Table of contents

Don’t trust the bitch i.5

The problem with going back to morality

Yet June yearns for community. New Yorkers are inured to evil, & it takes not too much to start a race riot, but there must be the clueless here & there who think about sharing the things that mankind are agreed are good. She wants ‘a captive audience for her Indiana charm’ – she resolves to attend the tenants’ meeting. So does Chloe, who introduces herself to the new neighbors as a registered sex offender. Who knew the law advertises unjust happiness quite so thoughtlessly?

June now wants to teach Chloe a few things about how to live her life, specifically that she should find a decent man with whom to have conjugal sex, at least if he is wealthy. Chloe is attracted to inappropriate men; this may be as much as saying that sex clouds judgment, but June claims far more than she understands in equating judgment with moral conventions.

Their neighbors hate & despise them. Chloe is a threat to family – & therefore to property rights – whereas June is simply contemptible in her small-town gullibility. But her naivety makes ambition possible. She means to take Chloe caroling! Christmas goodness will replace promiscuous happiness. Then everyone will have to think well of these girls, & even envy them.

June’s education starts with a strange threat. She wisely starts where the spirit of Christmas-yet-to-come ends: She shows Chloe a horrible future. Promiscuous women end up ugly & desperate. Their pleasures are connected to pains they ignore at their peril; the arrogant defiance of love is punished terribly when once beauty fades… Is this Chloe’s future? Why is marriage the solution to ignominious anonymity? Will a husband worship her? What about Chloe’s desire to be publicly worshiped, even as she lords it over mere mortals?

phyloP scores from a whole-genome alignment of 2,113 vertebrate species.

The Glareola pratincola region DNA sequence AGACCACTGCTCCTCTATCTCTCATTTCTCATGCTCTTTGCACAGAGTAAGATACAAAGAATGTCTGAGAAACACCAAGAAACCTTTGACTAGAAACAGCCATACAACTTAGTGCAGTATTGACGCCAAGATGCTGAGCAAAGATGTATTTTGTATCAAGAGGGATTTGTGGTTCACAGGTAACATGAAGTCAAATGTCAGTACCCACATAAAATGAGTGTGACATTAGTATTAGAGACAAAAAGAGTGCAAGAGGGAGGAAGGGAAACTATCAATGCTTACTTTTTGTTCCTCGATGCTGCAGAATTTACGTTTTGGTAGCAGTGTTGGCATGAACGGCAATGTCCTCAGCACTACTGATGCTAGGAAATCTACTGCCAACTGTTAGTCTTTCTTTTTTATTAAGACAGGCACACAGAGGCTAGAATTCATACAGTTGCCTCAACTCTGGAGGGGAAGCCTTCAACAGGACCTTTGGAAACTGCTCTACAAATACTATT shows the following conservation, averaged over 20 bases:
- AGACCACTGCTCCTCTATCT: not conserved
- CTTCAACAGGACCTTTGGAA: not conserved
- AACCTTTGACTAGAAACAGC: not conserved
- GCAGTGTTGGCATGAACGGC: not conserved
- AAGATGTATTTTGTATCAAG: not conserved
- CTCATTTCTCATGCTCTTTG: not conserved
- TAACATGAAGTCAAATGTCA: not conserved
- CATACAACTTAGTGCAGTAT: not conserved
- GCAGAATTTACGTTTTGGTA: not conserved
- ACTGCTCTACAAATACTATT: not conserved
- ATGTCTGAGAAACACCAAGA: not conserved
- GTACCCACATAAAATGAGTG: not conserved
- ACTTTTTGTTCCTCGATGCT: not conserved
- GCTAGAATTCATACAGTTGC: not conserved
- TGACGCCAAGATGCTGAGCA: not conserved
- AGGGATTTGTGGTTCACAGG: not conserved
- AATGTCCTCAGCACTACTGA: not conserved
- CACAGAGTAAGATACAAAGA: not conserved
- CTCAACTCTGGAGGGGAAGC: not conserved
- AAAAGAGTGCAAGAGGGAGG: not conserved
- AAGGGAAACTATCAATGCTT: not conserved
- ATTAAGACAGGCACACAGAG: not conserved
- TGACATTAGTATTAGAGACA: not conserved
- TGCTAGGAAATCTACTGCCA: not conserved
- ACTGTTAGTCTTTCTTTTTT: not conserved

Chloe is mortified & therefore willing to learn. But she calls the experience of a hipster upper middle-class farmer mart soul-sucking. The pleasures are too bland; the self-deception about knowledge & nature obvious; she’d rather enjoy less dubious pleasures – maybe sexual promiscuity is the happier answer to the collapse of the moral opinions that grounded the middle-class.

James is forced to replace Chloe by Luther. The woman attracted beautiful women to him: They confirm each other’s desirability. Mankind worship two more confidently than one, maybe. The homosexual man, aside from his jealousy, does not understand that neither the useful nor the beautiful can be allowed to get in the way of promiscuity. James now wants Chloe back, enticing her with jail bait. It emerges that Chloe is a sexual offender because she thinks sex is a way to break through morality, or convention. This teaches June to stop teaching & go back to learning.